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Facebook fires engineer who allegedly used access to stalk women

The employee allegedly boasted he was a 'professional stalker.'
Image: FILE PHOTO: Silhouettes of laptop users are seen next to a screen projection of Facebook logo in this picture illustration
Laptop users stand in front of a screen projection of Facebook logo.Dado Ruvic / Reuters

Facebook has fired a security engineer who allegedly took advantage of his position to access information he then used to stalk women online, the social media giant confirmed to NBC News Tuesday.

“We are investigating this as a matter of urgency," Alex Stamos, Chief Security Officer at Facebook, said in a statement to NBC News.

"It’s important that people’s information is kept secure and private when they use Facebook," he said. "It’s why we have strict policy controls and technical restrictions so employees only access the data they need to do their jobs – for example to fix bugs, manage customer support issues or respond to valid legal requests. Employees who abuse these controls will be fired.”

The claim surfaced in a tweet Sunday by Jackie Stokes, a cybersecurity consultant, who alleged she received copies of a text conversation on the dating app Tinder that showed "a security engineer currently employed at Facebook is likely using privileged access to stalk women online."

Stokes said she determined the person was probably employed by Facebook by cross-referencing his online profiles. She also added that she was not the subject of any invasion of privacy by the person.

NBC News has not received or reviewed the chat messages Stokes referenced, but a screenshot of a text message she added to the Twitter thread showed one participant saying that their job responsibilities involved being "more than" a security analyst. The user said their role included trying to "figure out who hackers are in real life," or, in other words, being a "professional stalker."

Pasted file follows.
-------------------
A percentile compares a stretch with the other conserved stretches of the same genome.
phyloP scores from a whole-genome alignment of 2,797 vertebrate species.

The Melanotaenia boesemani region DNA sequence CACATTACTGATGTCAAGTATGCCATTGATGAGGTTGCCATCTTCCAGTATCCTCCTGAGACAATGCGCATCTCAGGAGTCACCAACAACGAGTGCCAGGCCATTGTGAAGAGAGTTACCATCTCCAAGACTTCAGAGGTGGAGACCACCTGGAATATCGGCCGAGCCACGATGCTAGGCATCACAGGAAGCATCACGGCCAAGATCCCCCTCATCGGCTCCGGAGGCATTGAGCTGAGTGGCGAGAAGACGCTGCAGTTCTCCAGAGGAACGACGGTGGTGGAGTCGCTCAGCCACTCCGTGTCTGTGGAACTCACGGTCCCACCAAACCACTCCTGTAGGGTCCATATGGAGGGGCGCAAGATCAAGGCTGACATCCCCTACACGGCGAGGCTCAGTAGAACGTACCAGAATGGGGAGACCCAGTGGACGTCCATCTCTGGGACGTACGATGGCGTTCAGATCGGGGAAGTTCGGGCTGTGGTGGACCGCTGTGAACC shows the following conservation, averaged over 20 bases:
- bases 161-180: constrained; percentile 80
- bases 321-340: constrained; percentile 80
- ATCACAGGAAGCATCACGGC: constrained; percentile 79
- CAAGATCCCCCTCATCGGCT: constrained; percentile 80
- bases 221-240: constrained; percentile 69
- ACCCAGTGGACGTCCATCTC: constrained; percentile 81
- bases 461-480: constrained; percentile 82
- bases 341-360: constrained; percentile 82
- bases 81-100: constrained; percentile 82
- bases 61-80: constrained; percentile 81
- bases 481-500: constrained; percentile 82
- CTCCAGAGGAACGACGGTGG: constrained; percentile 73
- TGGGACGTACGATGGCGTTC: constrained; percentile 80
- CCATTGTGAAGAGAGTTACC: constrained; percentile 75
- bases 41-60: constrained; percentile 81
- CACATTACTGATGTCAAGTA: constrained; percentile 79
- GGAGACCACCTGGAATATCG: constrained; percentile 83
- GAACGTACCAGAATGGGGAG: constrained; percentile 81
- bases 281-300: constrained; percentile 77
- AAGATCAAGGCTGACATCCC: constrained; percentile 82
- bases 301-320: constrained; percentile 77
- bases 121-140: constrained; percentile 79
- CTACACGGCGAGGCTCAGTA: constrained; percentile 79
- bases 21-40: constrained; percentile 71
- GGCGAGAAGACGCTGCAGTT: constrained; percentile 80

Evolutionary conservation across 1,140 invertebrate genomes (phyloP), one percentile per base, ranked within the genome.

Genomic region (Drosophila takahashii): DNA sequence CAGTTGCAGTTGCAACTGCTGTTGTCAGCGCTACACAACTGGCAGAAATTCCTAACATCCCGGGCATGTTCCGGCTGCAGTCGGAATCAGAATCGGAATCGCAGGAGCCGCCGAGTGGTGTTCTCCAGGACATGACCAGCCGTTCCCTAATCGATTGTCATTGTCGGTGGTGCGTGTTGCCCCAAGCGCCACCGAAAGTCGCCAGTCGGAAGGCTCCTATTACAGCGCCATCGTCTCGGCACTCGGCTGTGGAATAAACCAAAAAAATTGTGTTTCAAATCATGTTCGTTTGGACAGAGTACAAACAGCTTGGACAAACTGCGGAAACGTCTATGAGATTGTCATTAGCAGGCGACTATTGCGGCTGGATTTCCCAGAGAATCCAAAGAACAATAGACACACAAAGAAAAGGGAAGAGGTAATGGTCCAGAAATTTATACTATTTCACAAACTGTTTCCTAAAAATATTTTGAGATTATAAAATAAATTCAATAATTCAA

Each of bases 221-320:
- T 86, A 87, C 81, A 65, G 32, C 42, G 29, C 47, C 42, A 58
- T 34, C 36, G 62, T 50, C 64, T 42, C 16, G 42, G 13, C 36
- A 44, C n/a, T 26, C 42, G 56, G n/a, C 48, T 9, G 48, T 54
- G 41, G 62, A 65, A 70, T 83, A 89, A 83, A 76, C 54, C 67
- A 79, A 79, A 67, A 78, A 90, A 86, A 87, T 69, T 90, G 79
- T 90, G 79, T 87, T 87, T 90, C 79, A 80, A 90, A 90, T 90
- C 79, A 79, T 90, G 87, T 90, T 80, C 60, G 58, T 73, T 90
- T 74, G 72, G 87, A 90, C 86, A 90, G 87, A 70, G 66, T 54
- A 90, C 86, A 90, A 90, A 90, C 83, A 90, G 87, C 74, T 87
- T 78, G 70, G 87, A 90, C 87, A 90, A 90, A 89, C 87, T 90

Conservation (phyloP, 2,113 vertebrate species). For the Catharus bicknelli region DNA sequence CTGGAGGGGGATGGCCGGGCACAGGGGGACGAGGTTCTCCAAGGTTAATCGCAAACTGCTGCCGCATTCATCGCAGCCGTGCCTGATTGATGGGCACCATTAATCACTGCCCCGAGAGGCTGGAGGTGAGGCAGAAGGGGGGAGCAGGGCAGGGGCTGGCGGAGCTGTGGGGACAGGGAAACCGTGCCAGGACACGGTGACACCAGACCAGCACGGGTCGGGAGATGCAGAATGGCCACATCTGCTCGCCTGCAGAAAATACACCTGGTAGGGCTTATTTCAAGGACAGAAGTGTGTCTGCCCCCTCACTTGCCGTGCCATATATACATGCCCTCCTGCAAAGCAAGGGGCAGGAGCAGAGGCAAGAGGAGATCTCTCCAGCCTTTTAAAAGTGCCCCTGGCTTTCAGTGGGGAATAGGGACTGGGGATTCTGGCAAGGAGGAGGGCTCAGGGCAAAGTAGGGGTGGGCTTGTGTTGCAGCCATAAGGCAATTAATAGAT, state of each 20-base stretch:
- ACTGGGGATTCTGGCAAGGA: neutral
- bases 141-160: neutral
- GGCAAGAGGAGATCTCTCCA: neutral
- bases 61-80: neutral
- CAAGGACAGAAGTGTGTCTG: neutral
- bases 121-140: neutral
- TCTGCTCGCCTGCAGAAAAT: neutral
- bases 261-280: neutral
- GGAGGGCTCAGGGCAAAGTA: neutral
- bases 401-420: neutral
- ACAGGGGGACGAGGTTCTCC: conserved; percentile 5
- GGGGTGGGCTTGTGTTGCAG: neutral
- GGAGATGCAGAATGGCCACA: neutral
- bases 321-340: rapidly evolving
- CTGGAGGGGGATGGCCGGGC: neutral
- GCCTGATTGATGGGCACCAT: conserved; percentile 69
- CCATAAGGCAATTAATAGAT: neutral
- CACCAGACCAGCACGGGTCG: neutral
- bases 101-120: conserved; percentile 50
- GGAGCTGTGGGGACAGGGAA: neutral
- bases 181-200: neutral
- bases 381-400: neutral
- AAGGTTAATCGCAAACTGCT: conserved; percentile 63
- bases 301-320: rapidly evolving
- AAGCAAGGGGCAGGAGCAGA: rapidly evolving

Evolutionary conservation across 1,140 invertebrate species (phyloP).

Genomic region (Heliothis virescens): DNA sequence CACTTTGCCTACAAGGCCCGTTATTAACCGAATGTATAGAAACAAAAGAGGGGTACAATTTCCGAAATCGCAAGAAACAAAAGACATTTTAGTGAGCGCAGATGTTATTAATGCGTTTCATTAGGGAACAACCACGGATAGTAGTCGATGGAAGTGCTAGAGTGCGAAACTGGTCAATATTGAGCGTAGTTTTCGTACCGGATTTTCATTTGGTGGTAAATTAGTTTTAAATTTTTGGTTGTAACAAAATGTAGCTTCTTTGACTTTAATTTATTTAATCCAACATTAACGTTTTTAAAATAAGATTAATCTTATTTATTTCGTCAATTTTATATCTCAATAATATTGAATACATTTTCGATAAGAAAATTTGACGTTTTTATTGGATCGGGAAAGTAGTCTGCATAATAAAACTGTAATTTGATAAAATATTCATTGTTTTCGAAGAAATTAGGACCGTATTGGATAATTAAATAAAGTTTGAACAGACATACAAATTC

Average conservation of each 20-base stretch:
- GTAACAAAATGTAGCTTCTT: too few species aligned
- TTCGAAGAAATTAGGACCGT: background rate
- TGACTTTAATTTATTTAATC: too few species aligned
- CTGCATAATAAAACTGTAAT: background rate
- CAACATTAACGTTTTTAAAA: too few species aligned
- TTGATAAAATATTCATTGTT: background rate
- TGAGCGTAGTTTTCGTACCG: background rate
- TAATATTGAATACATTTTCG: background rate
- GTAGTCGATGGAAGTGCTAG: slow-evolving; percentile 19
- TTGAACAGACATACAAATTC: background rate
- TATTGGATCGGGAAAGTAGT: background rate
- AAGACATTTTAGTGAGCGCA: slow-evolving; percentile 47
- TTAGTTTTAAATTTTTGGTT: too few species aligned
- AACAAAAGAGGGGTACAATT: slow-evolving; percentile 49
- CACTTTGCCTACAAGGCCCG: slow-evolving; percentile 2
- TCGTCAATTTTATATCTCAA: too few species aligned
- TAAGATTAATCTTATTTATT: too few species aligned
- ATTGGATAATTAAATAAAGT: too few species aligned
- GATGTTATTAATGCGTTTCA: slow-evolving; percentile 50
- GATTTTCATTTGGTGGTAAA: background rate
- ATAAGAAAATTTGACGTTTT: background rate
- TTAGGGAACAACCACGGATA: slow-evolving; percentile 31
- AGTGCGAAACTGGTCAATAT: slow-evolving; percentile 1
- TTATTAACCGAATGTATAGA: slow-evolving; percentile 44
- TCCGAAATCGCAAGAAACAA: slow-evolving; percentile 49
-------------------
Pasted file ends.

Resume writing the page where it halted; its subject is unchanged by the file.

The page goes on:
"I have to say that you are hard to find," the user added, "lol."

After receiving word of the employee's termination, Stokes thanked the numerous Facebook employees she said had reached out to her personally to offer assistance.

"I am pleased an investigation was conducted and an appropriate action taken to improve the trust users need to have in social media platforms to live their lives fully and enjoyably online," Stokes told NBC News in an online message. "Everyone deserves to feel safe, even on the Internet."

The incident comes as the #MeToo movement has swept through companies across America, forcing businesses to act swiftly in response to allegations of sexual harassment and assault by its employees. At the same time, Facebook's privacy protection practices have come under fierce fire since it disclosed that a researcher gave data on 87 million Facebook users to Cambridge Analytica, a British data-mining firm that worked with the election campaign for President Donald J. Trump.

The revelations lead to Facebook CEO Mark Zuckerberg testifying before Congress and implementing tougher privacy measures and expanding user privacy controls.

On Tuesday, during the company's annual developer conference, Facebook announced it would let users opt out of browser history tracking. It also unveiled a new dating feature.